Thanksgiving Is Ruined

The Personal is Political. The Political is Personal.

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May 01, 2007
 
giant ant, meet unicorn

Alice could not help her lips curing up into a smile as she began: 'Do you know, I always thought Unicorns were fabulous monsters, too! I never saw one alive before!'

'Well, now that we HAVE seen each other,' said the Unicorn, 'if you'll believe in me, I'll believe in you. Is that a bargain?'

'Yes, if you like,' said Alice.


Above found in a copy of Perspecta 13/14 (1971), peeped at in its shrine among others at this astonishingly cool exhibition.



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La Fourmi                                                             The Ant

Une fourmi de dix-huit mètres                    An ant fifty-four feet high
Avec une chapeau sur la tête,                    With a hat on its head,
Ça n'éxiste pas, ça n'éxiste pas.                That doesn't exist,
                                                                  that doesn't exist!
Une fourmi trainant un char,                     An ant pulling a cart
Plein de pingouens et de canards,              Filled with penguins
                                                                  and ducks,
Ça n'éxiste pas, ça n'éxiste pas.                That doesn't exist,
                                                                  that doesn't exist!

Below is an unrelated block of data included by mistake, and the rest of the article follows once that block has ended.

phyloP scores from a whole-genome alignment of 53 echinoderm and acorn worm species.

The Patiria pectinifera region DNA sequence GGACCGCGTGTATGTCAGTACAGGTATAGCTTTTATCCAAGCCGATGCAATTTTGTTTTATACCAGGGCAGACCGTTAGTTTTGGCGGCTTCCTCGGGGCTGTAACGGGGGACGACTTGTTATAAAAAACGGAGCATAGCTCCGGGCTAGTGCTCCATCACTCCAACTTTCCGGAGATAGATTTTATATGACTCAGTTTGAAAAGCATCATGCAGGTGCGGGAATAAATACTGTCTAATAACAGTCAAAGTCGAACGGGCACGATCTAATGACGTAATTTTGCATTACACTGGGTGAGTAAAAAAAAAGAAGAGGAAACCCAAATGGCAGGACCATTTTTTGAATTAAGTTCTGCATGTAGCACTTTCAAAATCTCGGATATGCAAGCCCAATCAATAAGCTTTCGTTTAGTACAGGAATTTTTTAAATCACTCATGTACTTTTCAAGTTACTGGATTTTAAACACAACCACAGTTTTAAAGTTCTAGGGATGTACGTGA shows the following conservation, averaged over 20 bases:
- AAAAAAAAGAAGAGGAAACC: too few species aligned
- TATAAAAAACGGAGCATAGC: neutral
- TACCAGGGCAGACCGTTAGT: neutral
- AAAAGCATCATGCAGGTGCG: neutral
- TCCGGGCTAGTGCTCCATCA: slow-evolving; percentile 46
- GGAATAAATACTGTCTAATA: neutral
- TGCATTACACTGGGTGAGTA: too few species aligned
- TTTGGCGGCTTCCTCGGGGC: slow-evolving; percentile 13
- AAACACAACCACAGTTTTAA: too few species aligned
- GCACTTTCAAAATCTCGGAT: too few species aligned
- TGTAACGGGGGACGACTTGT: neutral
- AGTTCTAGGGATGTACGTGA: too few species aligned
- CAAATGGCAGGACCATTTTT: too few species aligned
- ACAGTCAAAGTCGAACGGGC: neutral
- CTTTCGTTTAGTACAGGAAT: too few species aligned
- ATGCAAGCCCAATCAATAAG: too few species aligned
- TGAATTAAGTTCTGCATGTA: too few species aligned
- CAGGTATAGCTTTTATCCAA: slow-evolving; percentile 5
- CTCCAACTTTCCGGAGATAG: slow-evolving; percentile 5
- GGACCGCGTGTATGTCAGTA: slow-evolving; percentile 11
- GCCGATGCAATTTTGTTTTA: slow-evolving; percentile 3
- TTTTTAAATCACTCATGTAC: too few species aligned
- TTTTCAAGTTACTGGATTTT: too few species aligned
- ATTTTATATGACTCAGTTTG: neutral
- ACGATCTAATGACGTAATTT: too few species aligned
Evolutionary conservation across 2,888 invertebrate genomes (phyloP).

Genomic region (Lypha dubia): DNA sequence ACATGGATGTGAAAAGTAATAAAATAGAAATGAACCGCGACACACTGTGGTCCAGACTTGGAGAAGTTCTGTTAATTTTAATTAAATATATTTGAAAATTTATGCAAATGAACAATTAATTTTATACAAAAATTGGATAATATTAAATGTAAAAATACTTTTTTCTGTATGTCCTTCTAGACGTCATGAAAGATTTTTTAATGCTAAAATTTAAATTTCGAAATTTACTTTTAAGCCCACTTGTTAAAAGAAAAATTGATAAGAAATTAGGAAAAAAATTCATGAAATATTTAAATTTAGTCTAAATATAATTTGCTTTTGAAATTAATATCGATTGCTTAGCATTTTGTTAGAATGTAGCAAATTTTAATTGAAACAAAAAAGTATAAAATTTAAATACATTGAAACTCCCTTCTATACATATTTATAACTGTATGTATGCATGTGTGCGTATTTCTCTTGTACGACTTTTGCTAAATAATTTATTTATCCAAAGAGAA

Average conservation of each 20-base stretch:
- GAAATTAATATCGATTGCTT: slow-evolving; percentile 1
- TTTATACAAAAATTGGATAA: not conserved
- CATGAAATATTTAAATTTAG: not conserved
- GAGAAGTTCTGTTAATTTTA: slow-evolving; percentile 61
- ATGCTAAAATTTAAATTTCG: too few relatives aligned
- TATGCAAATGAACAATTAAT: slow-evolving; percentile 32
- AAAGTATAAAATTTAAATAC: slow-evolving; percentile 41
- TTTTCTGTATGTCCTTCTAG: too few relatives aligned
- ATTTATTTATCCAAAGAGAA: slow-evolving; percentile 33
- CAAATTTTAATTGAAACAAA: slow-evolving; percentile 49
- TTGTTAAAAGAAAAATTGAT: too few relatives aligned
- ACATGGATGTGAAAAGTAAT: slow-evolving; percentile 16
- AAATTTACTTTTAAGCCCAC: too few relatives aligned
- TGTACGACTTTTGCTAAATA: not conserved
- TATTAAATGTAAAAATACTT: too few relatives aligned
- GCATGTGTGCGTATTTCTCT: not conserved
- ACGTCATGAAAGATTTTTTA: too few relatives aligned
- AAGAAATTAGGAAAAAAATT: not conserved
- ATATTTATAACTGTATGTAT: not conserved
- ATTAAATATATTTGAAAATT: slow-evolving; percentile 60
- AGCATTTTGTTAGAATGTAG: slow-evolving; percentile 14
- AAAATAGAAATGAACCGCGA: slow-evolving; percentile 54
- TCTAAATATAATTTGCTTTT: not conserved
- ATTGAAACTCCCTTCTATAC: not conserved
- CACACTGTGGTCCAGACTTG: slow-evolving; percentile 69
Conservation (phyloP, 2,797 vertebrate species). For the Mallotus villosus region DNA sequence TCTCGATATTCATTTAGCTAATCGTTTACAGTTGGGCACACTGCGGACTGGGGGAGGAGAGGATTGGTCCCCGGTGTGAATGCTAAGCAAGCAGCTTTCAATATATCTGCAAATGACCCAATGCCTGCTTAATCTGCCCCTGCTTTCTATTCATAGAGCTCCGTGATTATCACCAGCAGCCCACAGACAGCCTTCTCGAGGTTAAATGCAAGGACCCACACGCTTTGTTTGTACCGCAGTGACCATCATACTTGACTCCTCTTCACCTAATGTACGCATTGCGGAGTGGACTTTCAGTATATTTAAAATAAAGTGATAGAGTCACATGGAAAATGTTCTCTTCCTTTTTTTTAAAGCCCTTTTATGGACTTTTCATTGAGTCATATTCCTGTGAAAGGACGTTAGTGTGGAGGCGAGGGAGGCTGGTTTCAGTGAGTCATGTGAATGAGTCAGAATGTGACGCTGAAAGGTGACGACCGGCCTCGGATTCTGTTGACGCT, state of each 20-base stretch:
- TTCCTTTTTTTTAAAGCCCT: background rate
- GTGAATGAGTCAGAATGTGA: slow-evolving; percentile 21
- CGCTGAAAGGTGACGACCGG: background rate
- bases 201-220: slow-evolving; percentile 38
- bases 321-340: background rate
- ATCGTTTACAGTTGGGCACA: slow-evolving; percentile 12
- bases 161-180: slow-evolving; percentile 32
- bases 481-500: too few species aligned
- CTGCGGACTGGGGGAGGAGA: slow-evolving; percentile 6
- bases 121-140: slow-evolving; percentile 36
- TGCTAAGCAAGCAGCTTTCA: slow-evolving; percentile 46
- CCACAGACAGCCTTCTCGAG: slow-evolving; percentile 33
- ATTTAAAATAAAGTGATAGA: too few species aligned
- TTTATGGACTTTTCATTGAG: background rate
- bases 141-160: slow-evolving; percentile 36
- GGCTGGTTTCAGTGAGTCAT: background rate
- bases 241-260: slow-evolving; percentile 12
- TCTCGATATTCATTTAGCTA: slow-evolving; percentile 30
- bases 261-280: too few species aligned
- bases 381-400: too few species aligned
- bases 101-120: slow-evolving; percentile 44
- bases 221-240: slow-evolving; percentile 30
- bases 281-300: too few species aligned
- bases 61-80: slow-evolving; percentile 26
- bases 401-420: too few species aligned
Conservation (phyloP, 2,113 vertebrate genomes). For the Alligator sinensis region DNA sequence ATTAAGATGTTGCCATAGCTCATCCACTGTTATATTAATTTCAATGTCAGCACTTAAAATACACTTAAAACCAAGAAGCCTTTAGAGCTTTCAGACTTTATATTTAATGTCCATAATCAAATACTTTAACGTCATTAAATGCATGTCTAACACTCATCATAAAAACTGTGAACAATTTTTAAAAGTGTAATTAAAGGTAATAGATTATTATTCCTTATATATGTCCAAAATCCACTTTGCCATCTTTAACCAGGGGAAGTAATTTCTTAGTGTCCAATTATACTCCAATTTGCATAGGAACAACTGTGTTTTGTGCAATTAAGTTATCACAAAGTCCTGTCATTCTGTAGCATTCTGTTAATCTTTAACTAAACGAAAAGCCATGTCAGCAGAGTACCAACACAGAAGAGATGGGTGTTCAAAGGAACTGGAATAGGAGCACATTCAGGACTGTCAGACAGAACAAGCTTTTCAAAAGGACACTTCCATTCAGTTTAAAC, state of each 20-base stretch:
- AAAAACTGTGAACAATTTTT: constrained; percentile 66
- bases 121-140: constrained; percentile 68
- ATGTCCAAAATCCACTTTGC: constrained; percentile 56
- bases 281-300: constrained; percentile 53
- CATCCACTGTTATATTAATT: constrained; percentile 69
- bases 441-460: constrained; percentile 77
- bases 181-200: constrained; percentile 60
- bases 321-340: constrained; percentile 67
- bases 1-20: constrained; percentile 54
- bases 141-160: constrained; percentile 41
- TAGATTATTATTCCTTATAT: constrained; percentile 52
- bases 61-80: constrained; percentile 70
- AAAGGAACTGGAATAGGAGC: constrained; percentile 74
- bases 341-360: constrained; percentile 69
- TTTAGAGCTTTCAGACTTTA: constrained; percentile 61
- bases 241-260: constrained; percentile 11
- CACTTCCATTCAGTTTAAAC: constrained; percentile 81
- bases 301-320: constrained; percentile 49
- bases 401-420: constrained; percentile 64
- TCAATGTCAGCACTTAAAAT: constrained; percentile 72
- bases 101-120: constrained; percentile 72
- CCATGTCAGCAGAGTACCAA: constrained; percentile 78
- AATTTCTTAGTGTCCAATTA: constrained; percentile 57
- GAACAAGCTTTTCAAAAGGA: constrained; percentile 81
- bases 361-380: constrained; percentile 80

Une fourmi parlant fran├žais,                     An ant that speaks
                                                                  French,
Parlant latin et javanais,                           That speaks Latin
                                                                  and Javanese,
Ça n'éxiste pas, ça n'éxiste pas.               That doesn't exist,
                                                                  that doesn't exist!
Eh! Pourquoi pas?                                    Hey! Why not?



Above, by Robert Desnos, found while researching children's books by Carole Tremblay.

More on the poem here, in Katharine Conley's Robert Desnos, Surrealism, and the Marvelous in Everyday Life.

The ant in his poem is in fact 59 feet long.

In other words, the ant is about as long as the Moxley covered bridge in Chelsea, Vermont, or as long as the Buddha statue in Hussain Sagar Lake, Hyerabad, India, is tall.

Info on the life and death of Desnos is here.